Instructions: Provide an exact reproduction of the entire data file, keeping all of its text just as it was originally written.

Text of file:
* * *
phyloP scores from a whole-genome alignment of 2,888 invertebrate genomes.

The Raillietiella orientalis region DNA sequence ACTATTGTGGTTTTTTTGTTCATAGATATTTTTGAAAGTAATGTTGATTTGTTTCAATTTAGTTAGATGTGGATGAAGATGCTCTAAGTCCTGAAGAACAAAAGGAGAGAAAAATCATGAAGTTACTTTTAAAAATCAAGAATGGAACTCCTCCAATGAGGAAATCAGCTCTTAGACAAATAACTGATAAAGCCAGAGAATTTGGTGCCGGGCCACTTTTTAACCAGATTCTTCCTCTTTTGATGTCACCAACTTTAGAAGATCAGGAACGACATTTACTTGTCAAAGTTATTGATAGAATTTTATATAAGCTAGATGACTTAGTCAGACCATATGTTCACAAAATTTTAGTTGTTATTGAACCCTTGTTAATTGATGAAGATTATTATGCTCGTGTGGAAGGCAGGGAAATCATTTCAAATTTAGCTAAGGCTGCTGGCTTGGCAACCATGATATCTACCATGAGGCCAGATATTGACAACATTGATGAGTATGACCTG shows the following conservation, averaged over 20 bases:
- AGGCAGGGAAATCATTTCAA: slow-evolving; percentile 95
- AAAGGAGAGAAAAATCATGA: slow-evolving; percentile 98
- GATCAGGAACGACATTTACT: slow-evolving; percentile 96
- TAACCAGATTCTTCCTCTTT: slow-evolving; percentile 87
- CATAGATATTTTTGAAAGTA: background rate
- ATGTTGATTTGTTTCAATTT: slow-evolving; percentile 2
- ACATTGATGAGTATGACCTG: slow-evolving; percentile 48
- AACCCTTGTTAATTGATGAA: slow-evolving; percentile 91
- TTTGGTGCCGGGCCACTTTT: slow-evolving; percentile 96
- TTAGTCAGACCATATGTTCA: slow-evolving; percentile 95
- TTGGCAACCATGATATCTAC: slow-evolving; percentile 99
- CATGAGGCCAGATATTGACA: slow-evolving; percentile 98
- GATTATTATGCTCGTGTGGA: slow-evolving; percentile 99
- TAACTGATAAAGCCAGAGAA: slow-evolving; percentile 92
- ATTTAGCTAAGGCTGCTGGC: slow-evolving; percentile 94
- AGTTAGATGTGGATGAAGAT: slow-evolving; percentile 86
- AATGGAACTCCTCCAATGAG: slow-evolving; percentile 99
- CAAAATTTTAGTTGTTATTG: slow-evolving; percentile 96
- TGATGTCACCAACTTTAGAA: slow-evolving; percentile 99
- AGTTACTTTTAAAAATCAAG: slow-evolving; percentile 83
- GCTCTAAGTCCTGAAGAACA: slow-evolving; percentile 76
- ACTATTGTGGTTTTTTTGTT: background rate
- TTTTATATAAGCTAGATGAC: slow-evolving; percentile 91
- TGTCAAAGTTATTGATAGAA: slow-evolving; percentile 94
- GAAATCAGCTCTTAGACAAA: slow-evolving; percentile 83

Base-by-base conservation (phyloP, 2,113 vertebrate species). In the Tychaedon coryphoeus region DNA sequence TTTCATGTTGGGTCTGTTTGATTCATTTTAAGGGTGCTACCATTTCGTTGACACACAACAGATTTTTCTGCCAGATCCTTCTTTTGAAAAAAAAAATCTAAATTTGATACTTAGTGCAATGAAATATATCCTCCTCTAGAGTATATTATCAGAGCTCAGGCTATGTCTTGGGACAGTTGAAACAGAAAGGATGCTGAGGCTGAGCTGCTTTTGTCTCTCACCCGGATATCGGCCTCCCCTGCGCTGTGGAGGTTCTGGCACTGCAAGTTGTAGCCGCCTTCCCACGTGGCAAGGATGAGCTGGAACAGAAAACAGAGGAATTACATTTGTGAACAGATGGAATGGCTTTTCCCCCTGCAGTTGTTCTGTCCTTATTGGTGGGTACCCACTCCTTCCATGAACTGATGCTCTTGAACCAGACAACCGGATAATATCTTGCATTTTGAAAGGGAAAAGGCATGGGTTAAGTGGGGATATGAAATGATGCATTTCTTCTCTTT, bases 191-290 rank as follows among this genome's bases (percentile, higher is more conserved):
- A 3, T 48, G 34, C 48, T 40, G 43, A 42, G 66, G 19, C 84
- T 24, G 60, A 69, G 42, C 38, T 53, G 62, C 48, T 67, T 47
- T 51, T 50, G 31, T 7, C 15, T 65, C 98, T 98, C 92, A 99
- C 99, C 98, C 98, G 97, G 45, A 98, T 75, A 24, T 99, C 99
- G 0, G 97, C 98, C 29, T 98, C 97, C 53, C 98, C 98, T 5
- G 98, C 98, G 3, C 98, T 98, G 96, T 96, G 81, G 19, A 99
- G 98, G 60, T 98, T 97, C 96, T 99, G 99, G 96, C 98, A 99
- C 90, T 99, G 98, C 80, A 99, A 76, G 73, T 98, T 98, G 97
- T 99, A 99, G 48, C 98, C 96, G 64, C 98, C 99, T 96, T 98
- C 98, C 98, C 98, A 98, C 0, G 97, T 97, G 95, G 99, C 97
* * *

phyloP scores from a whole-genome alignment of 2,888 invertebrate genomes.

The Raillietiella orientalis region DNA sequence ACTATTGTGGTTTTTTTGTTCATAGATATTTTTGAAAGTAATGTTGATTTGTTTCAATTTAGTTAGATGTGGATGAAGATGCTCTAAGTCCTGAAGAACAAAAGGAGAGAAAAATCATGAAGTTACTTTTAAAAATCAAGAATGGAACTCCTCCAATGAGGAAATCAGCTCTTAGACAAATAACTGATAAAGCCAGAGAATTTGGTGCCGGGCCACTTTTTAACCAGATTCTTCCTCTTTTGATGTCACCAACTTTAGAAGATCAGGAACGACATTTACTTGTCAAAGTTATTGATAGAATTTTATATAAGCTAGATGACTTAGTCAGACCATATGTTCACAAAATTTTAGTTGTTATTGAACCCTTGTTAATTGATGAAGATTATTATGCTCGTGTGGAAGGCAGGGAAATCATTTCAAATTTAGCTAAGGCTGCTGGCTTGGCAACCATGATATCTACCATGAGGCCAGATATTGACAACATTGATGAGTATGACCTG shows the following conservation, averaged over 20 bases:
- AGGCAGGGAAATCATTTCAA: slow-evolving; percentile 95
- AAAGGAGAGAAAAATCATGA: slow-evolving; percentile 98
- GATCAGGAACGACATTTACT: slow-evolving; percentile 96
- TAACCAGATTCTTCCTCTTT: slow-evolving; percentile 87
- CATAGATATTTTTGAAAGTA: background rate
- ATGTTGATTTGTTTCAATTT: slow-evolving; percentile 2
- ACATTGATGAGTATGACCTG: slow-evolving; percentile 48
- AACCCTTGTTAATTGATGAA: slow-evolving; percentile 91
- TTTGGTGCCGGGCCACTTTT: slow-evolving; percentile 96
- TTAGTCAGACCATATGTTCA: slow-evolving; percentile 95
- TTGGCAACCATGATATCTAC: slow-evolving; percentile 99
- CATGAGGCCAGATATTGACA: slow-evolving; percentile 98
- GATTATTATGCTCGTGTGGA: slow-evolving; percentile 99
- TAACTGATAAAGCCAGAGAA: slow-evolving; percentile 92
- ATTTAGCTAAGGCTGCTGGC: slow-evolving; percentile 94
- AGTTAGATGTGGATGAAGAT: slow-evolving; percentile 86
- AATGGAACTCCTCCAATGAG: slow-evolving; percentile 99
- CAAAATTTTAGTTGTTATTG: slow-evolving; percentile 96
- TGATGTCACCAACTTTAGAA: slow-evolving; percentile 99
- AGTTACTTTTAAAAATCAAG: slow-evolving; percentile 83
- GCTCTAAGTCCTGAAGAACA: slow-evolving; percentile 76
- ACTATTGTGGTTTTTTTGTT: background rate
- TTTTATATAAGCTAGATGAC: slow-evolving; percentile 91
- TGTCAAAGTTATTGATAGAA: slow-evolving; percentile 94
- GAAATCAGCTCTTAGACAAA: slow-evolving; percentile 83

Base-by-base conservation (phyloP, 2,113 vertebrate species). In the Tychaedon coryphoeus region DNA sequence TTTCATGTTGGGTCTGTTTGATTCATTTTAAGGGTGCTACCATTTCGTTGACACACAACAGATTTTTCTGCCAGATCCTTCTTTTGAAAAAAAAAATCTAAATTTGATACTTAGTGCAATGAAATATATCCTCCTCTAGAGTATATTATCAGAGCTCAGGCTATGTCTTGGGACAGTTGAAACAGAAAGGATGCTGAGGCTGAGCTGCTTTTGTCTCTCACCCGGATATCGGCCTCCCCTGCGCTGTGGAGGTTCTGGCACTGCAAGTTGTAGCCGCCTTCCCACGTGGCAAGGATGAGCTGGAACAGAAAACAGAGGAATTACATTTGTGAACAGATGGAATGGCTTTTCCCCCTGCAGTTGTTCTGTCCTTATTGGTGGGTACCCACTCCTTCCATGAACTGATGCTCTTGAACCAGACAACCGGATAATATCTTGCATTTTGAAAGGGAAAAGGCATGGGTTAAGTGGGGATATGAAATGATGCATTTCTTCTCTTT, bases 191-290 rank as follows among this genome's bases (percentile, higher is more conserved):
- A 3, T 48, G 34, C 48, T 40, G 43, A 42, G 66, G 19, C 84
- T 24, G 60, A 69, G 42, C 38, T 53, G 62, C 48, T 67, T 47
- T 51, T 50, G 31, T 7, C 15, T 65, C 98, T 98, C 92, A 99
- C 99, C 98, C 98, G 97, G 45, A 98, T 75, A 24, T 99, C 99
- G 0, G 97, C 98, C 29, T 98, C 97, C 53, C 98, C 98, T 5
- G 98, C 98, G 3, C 98, T 98, G 96, T 96, G 81, G 19, A 99
- G 98, G 60, T 98, T 97, C 96, T 99, G 99, G 96, C 98, A 99
- C 90, T 99, G 98, C 80, A 99, A 76, G 73, T 98, T 98, G 97
- T 99, A 99, G 48, C 98, C 96, G 64, C 98, C 99, T 96, T 98
- C 98, C 98, C 98, A 98, C 0, G 97, T 97, G 95, G 99, C 97